Abu Simbel

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Abu Simbel Great Temple

Today we hit a big one. We are going to Abu Simbel. We awoke at 2.15am to find that there was a wakeup call at 2.45 and departure at 3.30am. We were given a bag of breakfast and we joined the coach. The trip would best be described as the speed bump tour of Aswan. Every 500 metres or so we slowed for vicious speed bumps. They even have them on the open road as well as chicanes for Police observation. It is amazing to be going along the desert on the other side of nowhere only to be forced to walking pace by a chicane where sleepy  police watch us pass by. Unfortunately the woman behind me would not let me lower my seat so sleep was difficult so it was a longer trip than necessary.

We arrived in Abu Simabal safely. It turns out that the temple was shown to authorities by a bloke named Simbal in 1810.

Abu Simbel Small Temple

They honoured him with the name. The town is 3,000 people dedicated entirely to services around the temple. As far as I could determine there is no other industry at all.

Entry to the grounds is via a typical local market selling junk of every shape

Abu Simbel Large Temple

and form.  This one did however, take it to a new level. It must have run for 200 metres. Books, belts, scarves, hats. A bloke even tried to sell me a hat even though I was wearing one.

The walk to the temples is well constructed in smooth stone with views over the great Lake Nasser held back by the Aswan High Dam. The lake is huge but very bare. Apparently there are cruise shps but we did not see any traces of them.

The temples appear suddenly with the enormous statues of Rameses II and Nefretari. It is impossible to imagine the scale beforehand. A surprise to me was that they are actually temples with extensive rooms and sculptures behind the images. I had always assumed they were just edifices. The temples were probably the best preserved we have seen. No photos of course. The amazing thing is the whole complex was cut up and moved 300 metres to save it from inundation when the dam was built in the late 60s and early 70’s. The work was immaculate and it is very hard to see the seams. It does suffer from lack of context though. They are just there for no apparent reason.

Towel Art

We were glad we arrived early. The return walk was uphill in blazing sun. Even at 8am it was already over 30 degrees. 

On returning to our cabin we were greeted with some towel art. There must be something about ship stewards.

This afternoon people are going to a Nubian Village. Anna and I are going to the pool. Or so we thought. The village trip was correct but it transpired that this was after a trip to Kitchener’s Island on a felucca. I had seen several of these plying the Nile and was really excited about our ride. We were lucky we did not miss it.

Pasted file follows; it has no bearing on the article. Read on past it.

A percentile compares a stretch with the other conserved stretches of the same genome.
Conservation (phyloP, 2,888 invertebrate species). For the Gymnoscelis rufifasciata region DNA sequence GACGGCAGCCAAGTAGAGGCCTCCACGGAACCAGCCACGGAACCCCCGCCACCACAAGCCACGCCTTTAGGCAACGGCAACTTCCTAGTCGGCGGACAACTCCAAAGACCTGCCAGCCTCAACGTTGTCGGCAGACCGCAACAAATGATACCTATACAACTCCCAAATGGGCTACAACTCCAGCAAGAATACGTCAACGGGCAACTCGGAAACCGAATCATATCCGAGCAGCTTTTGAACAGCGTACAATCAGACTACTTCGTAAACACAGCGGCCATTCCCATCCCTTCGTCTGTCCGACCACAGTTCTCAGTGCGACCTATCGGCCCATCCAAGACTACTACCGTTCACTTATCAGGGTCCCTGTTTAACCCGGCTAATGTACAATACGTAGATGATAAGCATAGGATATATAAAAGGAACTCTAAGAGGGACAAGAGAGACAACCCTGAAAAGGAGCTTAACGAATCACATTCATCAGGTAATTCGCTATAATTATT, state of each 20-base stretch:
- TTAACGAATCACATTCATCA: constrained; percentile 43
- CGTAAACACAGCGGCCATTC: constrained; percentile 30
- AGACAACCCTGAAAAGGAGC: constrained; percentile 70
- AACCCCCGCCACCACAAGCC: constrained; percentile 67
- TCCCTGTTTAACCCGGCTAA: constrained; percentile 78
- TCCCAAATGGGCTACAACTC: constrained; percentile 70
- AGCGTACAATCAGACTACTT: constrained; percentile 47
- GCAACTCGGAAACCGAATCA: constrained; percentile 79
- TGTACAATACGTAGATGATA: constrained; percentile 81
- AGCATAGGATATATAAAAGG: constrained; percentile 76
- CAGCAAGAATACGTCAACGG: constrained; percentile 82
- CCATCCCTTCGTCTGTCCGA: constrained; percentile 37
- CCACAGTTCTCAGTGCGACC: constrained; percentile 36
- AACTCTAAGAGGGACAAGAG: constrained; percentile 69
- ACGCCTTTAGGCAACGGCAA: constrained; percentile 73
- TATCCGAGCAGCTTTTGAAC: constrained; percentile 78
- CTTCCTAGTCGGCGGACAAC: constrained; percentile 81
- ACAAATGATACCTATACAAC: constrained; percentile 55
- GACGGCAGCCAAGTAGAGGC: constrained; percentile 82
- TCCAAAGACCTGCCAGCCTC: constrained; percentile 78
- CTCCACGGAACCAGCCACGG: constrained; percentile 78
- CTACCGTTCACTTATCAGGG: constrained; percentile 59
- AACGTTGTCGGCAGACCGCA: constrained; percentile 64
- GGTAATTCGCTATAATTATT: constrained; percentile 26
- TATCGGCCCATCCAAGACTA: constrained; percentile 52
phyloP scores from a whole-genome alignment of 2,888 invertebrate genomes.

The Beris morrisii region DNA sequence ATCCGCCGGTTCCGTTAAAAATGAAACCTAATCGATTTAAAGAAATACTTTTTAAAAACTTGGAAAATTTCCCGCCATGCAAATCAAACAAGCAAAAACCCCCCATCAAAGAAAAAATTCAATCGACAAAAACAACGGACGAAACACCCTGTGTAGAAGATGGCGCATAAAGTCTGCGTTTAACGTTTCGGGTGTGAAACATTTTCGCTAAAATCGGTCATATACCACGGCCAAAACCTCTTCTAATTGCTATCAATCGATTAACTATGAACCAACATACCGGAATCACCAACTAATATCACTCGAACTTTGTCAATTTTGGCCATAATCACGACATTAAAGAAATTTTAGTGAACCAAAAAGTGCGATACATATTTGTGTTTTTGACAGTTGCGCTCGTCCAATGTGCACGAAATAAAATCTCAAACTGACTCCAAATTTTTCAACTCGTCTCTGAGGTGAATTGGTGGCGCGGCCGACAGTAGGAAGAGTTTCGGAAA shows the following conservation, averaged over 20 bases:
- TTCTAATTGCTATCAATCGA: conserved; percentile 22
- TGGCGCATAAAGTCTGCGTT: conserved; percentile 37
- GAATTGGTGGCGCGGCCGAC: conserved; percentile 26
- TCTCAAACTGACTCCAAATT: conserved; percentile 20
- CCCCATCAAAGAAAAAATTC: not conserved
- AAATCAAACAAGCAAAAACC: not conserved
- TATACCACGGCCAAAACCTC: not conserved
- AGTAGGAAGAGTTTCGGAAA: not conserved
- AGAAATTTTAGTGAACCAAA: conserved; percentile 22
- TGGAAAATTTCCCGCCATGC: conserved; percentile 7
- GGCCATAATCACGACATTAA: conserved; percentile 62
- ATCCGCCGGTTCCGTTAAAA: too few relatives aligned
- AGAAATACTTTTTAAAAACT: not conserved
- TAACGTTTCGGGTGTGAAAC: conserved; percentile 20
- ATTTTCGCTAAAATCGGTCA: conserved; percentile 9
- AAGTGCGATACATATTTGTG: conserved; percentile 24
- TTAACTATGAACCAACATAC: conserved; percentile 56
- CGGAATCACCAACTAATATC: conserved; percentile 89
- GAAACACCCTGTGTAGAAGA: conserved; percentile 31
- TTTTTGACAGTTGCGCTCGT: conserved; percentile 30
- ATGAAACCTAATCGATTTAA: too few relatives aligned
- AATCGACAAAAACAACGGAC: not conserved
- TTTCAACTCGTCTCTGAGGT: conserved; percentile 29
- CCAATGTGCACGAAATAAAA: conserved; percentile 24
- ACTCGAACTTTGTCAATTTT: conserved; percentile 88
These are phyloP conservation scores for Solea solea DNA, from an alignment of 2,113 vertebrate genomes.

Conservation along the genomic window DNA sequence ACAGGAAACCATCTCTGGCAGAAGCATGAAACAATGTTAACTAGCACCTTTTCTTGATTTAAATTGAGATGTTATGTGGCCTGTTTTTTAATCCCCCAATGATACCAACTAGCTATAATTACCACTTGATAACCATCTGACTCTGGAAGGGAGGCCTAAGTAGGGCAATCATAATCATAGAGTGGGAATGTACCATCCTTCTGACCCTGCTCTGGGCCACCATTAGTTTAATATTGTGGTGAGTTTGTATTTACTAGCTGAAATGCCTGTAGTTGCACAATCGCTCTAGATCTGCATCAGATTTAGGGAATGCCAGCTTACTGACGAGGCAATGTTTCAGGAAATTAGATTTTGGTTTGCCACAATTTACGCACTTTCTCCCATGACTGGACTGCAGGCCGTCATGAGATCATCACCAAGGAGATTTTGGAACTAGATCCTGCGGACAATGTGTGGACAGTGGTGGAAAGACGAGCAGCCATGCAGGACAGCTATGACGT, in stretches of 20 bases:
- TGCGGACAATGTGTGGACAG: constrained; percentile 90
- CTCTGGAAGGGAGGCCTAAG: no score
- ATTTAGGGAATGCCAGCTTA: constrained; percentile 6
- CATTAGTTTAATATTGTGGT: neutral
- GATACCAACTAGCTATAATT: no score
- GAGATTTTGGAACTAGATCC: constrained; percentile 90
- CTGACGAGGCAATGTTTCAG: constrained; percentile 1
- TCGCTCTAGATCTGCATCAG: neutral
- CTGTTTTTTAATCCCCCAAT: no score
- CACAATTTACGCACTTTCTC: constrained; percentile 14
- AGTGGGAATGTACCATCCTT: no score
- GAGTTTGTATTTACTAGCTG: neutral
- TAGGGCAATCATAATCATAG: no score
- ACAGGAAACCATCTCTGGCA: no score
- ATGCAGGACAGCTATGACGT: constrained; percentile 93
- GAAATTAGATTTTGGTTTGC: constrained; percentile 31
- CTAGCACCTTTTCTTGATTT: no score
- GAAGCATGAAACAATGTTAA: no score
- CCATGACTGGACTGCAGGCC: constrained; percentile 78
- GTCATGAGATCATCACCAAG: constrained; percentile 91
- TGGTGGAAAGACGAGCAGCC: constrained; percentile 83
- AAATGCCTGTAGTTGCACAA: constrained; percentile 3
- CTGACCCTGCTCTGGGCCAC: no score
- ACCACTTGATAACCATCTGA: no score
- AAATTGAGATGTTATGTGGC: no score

The felucca was moored just down from our ship. Walked down and were ushered aboard by the skipper, a Nubian man in a white dress. After a bit of pushing and pulling we were away from the wharf and tacking our way downstream There were lots of interesting buildings lining the river to see but we were also treated to some native pap in the form of necklaces and bangles laid out on the deck. The sandalwood smelt pleasant.

Boys on Surf Ski

As we travelled along we were joined by two boys on an old surf ski. They grabbed our felucca and sang to us. Not something that happens every day.

Kitchener’s Island was given to him in the 1890’s when he commanded the Egyptian Army. He had a passion for plants and turned it into a botanical garden. It has lost its former glory but it is still a tranquil place to visit.

We pulled into a wall and a gang plank was run out. It was about 30cm wide or less with occasional cross members to reduce slipping. It was not confidence inspiring and the short walk a metre above the surface was fraught. I was glad to get off it.

Hoopoe

Our usual pilot was not with us. He reported sick. The stand in was not of the same standard but he did give us a spiel and then we were allowed to explore at our leisure. Anna and I left the madding crowd and found some lovely birds. With effort I finally got a decent shot of an hoopoe. They were quite striking with their long bill and cocky crest.

We were joined by a local boy of maybe 7 or 8. He spoke a little English and gave us some information about what we were seeing. He was a lovely kid and Anna borrowed some money to tip him.

We joined up with the group again at the coffee shop. This was an oasis but we were inundated with offers of goods to buy. Our friend Mariusz bought some alcohol free beer. He wont need to buy another.

Re-joining the felucca was much easier as they had tied up to a wharf. The visitors to the Nubian Village were put in a motor launch and headed their own way while we quietly cruised back to our starting point.